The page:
As high blood flow to your certain parts of your skin promotes heat loss, to maintain your core temperature in the cold, your body tends to shunt blood away from these regions by narrowing blood vessels near the skin. This mechanism generally works well in young people, but it deteriorates as people age. As noradrenaline is involved in the reflex constriction of blood vessels, scientists in the US have tested whether L-tyrosine can improve this blood flow redistribution. Sure enough, research done a few years ago found that L-tyrosine supplementation improved vasoconstriction in elderly adults exposed to 30 mins of whole-body cooling. There was no effect in young adults. A subsequent study by the same people replicated these findings, showing that L-tyrosine improved vasoconstriction in elderly people exposed to 90 mins of whole-body cooling. But they also discovered that this improved regulation of core body temperature, which can be critically important. This effect was large enough that the elderly participants’ responses were as effective as those of healthy adults in their 20s.
While this hasn’t been studied across the lifespan, it seems that if you’re middle aged or older, supplementing L-tyrosine 1 h or so before you know you’ll get cold might be a smart thing to do.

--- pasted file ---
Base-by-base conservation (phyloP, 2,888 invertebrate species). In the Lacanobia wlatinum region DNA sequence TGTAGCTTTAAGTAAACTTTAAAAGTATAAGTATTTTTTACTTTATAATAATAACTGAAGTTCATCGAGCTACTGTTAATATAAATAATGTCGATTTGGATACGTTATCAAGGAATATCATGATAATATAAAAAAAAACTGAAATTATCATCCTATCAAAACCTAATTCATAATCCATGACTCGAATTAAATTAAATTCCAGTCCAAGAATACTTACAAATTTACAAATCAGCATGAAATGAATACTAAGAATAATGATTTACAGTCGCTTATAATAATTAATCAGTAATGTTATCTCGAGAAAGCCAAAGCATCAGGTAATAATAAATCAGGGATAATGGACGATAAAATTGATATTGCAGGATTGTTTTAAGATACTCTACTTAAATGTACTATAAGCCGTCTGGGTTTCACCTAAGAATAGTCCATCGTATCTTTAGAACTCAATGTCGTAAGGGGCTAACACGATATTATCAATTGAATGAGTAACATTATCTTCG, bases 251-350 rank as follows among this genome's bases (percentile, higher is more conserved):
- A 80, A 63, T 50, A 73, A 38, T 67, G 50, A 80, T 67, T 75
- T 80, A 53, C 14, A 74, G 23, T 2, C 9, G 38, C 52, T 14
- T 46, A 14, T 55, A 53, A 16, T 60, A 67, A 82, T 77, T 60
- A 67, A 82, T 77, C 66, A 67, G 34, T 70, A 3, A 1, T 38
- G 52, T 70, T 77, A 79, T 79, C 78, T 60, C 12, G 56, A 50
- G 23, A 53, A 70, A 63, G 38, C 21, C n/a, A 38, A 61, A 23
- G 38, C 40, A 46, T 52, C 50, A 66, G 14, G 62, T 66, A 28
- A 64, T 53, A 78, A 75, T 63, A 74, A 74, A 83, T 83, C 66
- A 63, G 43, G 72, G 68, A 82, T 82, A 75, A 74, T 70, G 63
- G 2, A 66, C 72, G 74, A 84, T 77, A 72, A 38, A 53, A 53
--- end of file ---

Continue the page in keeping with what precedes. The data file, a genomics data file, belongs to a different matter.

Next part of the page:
L-tyrosine can affect thyroid function
So far we’ve largely focused on how L-tyrosine intake can affect us by influencing catecholamines. However, L-tyrosine can be metabolised in other ways too. One of these alternative routes uses L-tyrosine to make a thyroid hormone named T4 (thyroxine). It’s therefore possible that L-tyrosine supplementation could affect thyroid function, and the study of female Antarctic researchers I mentioned in my last post found that, during the summer and winter, L-tyrosine decreased thyroid-stimulating hormone. Once again though, there was a seasonal effect – in the winter only, tyrosine also increased free T3 (unbound triiodothyronine), which is a particularly biologically active thyroid hormone.